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Amalie Adler Ascher, floral designer and garden writer, dies

Amalie Adler Ascher, a gardener who wrote about flowers and flower arranging, died of respiratory failure complications Nov. 13 at the Edenwald Retirement Comminuty.
Amalie Adler Ascher, a gardener who wrote about flowers and flower arranging, died of respiratory failure complications Nov. 13 at the Edenwald Retirement Comminuty. (ELIZABETH MALBY/Baltimore Sun)

Amalie Adler Ascher, a gardener who wrote about flowers and flower arranging, died of respiratory failure complications Nov. 13 at the Edenwald Retirement Comminuty. She was 93 and had lived in Roland Park.

Born in Baltimore, she was the daughter of Charles Adler Jr., a highway and railroad signal light inventor, and Aileen Steiger, a homemaker. She was the great-niece of Saidie L. May, an art collector who gave her collection to the Baltimore Museum of Art.

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She attended Park School and was a 1945 graduate of Forest Park High School. She earned a bachelor’s degree in fine arts at Goucher College.

“My father used to call her an efficiency expert. She had high expectations and wanted things to be perfect. She did not miss a beat,” said her daughter, Cynthia Sokolow.

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She married Robert L. Weinberg, a real estate and tax attorney, After a divorce, she married Dr. Eduard Ascher, a psychiatrist.

She wrote a book, The Complete Flower Arranger, a work published by Simon and Schuster in 1974. It became an alternate offering in the Book of the Month Club.

“She took flower arranging to a different level. She had an interesting, creative artistic eye,” said her son, Kenneth Weinberg.

She worked out of her basement in a home on West 40th Street where she oversaw the construction of a patio and gardens behind the residence. After moving to the Carrollton, condominium, she created a terrace garden overlooking Oakenshawe and Waverly.

Mrs. Ascher received recognition as Flower Arranger of the year in 1973. She became a judge and instructor for the National Council of State Garden Clubs. She was also Maryland chair of the Federation Garden Clubs of America.

In a 2005 Sun article, she said of her writing career, “I didn’t know anything about plants. But I was a darn good interviewer. I wrote from the point of view of a novice gardener. I could relate to the average person.”

Her daughter said that on a trip to Monaco she contacted Princess Grace Kelly’s staff to let her know that she was coming to Monte Carlo. She also sent a copy of her book ahead to the princess.

She arranged to have an appointment with the Princess to talk about flower arranging. The night before the meeting, Mrs. Ascher and her family were having dinner — she ate precisely at 6:30 p.m. every evening — in what turned out to be the same hotel restaurant as the princess and her family.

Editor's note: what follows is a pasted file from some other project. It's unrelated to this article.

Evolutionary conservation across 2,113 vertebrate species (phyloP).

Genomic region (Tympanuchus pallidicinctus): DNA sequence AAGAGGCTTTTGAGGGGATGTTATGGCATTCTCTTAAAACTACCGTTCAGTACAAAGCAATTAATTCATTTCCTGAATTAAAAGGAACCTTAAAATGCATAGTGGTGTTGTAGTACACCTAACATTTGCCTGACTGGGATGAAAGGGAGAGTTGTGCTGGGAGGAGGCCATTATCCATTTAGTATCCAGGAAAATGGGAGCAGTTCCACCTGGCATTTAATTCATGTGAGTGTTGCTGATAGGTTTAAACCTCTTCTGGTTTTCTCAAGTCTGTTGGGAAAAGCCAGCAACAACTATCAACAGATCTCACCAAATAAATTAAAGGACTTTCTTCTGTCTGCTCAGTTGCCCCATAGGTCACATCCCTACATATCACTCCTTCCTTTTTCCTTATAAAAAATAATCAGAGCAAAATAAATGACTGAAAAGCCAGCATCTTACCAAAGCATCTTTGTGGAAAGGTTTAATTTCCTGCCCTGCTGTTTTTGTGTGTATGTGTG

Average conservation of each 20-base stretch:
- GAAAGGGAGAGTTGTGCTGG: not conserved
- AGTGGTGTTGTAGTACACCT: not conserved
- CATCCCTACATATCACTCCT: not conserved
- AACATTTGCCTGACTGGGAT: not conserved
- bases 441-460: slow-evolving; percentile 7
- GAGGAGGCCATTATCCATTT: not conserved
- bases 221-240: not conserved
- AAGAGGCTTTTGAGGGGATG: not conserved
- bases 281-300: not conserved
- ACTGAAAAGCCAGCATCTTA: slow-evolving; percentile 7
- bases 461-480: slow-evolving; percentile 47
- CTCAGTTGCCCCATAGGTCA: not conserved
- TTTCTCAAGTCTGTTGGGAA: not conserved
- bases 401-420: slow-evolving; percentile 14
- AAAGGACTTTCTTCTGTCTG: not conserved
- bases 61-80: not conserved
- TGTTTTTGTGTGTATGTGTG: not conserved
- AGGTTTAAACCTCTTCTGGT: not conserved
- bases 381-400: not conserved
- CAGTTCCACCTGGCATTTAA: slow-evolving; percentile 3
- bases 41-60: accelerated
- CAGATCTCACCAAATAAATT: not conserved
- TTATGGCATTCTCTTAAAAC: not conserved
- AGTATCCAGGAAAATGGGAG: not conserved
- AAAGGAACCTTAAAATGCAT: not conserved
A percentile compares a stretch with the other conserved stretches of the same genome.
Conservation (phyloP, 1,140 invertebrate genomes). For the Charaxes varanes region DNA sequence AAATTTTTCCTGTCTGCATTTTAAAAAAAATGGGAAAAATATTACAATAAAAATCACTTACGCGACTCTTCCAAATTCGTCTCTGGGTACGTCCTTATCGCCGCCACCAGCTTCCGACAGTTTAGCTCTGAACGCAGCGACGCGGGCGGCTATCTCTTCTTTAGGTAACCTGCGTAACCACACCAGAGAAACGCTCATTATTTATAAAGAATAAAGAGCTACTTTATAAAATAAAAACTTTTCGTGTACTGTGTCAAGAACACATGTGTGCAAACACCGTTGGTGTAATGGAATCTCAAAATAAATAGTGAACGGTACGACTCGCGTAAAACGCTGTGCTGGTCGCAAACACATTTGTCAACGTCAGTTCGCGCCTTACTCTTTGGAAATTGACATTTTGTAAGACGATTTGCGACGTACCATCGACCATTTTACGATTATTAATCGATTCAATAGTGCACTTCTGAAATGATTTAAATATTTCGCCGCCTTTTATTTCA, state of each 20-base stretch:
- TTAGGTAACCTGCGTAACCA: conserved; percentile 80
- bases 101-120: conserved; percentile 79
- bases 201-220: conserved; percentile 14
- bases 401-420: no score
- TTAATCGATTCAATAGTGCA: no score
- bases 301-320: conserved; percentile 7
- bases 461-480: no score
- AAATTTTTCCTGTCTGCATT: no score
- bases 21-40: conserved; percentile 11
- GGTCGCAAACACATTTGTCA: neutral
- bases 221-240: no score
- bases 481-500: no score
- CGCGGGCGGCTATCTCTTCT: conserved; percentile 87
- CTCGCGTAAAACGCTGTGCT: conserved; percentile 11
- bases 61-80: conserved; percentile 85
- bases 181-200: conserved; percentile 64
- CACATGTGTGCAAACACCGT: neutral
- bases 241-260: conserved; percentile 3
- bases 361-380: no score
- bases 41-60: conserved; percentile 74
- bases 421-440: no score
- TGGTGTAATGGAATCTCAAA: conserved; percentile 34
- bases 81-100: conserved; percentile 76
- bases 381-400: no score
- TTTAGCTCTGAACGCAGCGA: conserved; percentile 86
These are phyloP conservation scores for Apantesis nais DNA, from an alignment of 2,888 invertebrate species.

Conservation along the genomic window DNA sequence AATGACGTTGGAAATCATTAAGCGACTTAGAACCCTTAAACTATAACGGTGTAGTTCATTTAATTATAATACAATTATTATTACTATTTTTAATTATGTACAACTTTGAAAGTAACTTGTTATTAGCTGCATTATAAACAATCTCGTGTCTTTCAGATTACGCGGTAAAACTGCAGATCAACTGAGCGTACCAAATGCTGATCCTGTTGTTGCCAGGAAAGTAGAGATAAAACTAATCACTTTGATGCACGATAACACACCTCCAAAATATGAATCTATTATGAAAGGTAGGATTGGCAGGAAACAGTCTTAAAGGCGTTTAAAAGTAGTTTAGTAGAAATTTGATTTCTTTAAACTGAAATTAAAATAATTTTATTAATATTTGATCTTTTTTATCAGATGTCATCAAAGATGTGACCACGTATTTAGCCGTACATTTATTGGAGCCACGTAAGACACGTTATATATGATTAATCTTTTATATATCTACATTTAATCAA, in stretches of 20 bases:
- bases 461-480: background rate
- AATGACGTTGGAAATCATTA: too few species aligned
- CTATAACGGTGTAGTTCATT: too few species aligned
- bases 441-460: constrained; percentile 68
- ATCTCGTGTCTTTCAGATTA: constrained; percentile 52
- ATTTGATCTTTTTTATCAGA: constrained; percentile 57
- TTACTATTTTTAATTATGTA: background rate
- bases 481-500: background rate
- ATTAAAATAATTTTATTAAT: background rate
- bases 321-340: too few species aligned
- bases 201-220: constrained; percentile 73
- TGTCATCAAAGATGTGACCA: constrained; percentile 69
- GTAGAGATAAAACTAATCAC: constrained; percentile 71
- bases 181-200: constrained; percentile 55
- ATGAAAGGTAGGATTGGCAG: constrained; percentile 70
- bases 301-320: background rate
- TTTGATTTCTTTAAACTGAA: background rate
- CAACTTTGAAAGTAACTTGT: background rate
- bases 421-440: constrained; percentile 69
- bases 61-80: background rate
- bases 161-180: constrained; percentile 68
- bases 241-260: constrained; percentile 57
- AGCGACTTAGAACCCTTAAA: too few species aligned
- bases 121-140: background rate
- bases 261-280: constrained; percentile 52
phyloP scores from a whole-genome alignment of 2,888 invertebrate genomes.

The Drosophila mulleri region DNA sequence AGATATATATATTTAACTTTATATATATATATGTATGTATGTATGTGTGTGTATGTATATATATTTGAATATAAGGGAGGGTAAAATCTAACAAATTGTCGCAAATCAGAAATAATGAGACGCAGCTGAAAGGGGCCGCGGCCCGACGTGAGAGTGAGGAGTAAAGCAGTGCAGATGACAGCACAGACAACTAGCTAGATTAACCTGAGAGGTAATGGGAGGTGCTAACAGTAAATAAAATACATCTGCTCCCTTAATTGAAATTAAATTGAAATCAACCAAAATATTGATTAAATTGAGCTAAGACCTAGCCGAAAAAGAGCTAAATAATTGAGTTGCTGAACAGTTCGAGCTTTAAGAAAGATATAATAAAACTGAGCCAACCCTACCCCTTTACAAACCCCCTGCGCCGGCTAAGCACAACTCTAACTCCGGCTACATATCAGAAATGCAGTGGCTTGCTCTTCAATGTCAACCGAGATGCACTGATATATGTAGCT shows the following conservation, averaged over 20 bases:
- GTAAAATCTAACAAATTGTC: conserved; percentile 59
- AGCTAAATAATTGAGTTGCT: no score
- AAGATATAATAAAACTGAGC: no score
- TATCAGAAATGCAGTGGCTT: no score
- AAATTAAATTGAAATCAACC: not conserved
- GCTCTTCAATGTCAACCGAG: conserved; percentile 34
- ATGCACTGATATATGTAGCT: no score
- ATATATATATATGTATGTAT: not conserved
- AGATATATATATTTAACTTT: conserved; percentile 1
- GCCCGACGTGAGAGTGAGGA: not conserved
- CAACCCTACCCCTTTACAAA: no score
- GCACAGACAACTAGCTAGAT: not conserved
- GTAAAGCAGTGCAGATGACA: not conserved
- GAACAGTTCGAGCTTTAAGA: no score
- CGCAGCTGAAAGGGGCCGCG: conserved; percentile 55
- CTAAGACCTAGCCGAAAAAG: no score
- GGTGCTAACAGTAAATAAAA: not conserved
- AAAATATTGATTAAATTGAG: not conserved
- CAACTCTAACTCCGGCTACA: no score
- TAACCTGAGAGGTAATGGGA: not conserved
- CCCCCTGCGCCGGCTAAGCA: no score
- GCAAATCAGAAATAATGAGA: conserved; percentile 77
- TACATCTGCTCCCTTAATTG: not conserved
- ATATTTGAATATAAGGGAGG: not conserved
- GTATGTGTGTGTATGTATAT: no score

“The princess was wearing a turban so Amalie wanted to wear one, too,” her daughter said. “When she arrived at the meeting the next day, wearing her brand new turban, she was told that the princess was out of town.”

Mrs. Ascher appeared on a weekly TV production, The Flower Show on Maryland Public Television.

Mrs. Ascher was the garden columnist for The Sun and also wrote feature stories. Her daughter said Mrs. Ascher enjoyed entertaining and often baked numerous cakes for these events.

After the death of her husband, she sold her treats and donated the proceeds to the Great American Bake Sale’s No Kid Hungry program.

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By May 2007 her bake sales grossed $10,000. She was featured in a Parade Magazine article.

The 2005 Sun story described her kitchen: “All of her creations come from a space that features a two-oven stove, a built-in bookcase filled with a variety of cookbooks and a large refrigerator. A micro-pegboard, fitted to the walls behind her counters, keeps all of her utensils at hand.”

In her study, which she referred to as her writing room, was a an electric IBM typewriter because she chose not to use a computer.

She also had baking stories in Cooking Light and Southern Living.

In the 2005 Sun story, she told of how, after moving to the Edenwald Retirement Community, she suggested a Parsley Club for persons who wanted to find ways to continue gardening after they had left their longtime homes.

“It was just a lark,” she said in the Sun’s article. “And it took off. I want to have the hanging gardens of Edenwald by spring.”

In addition to her son and daughter, survivors include a stepson, John Ascher of Ashburn, Virginia; and two grandchildren. Her husband died in 2002.

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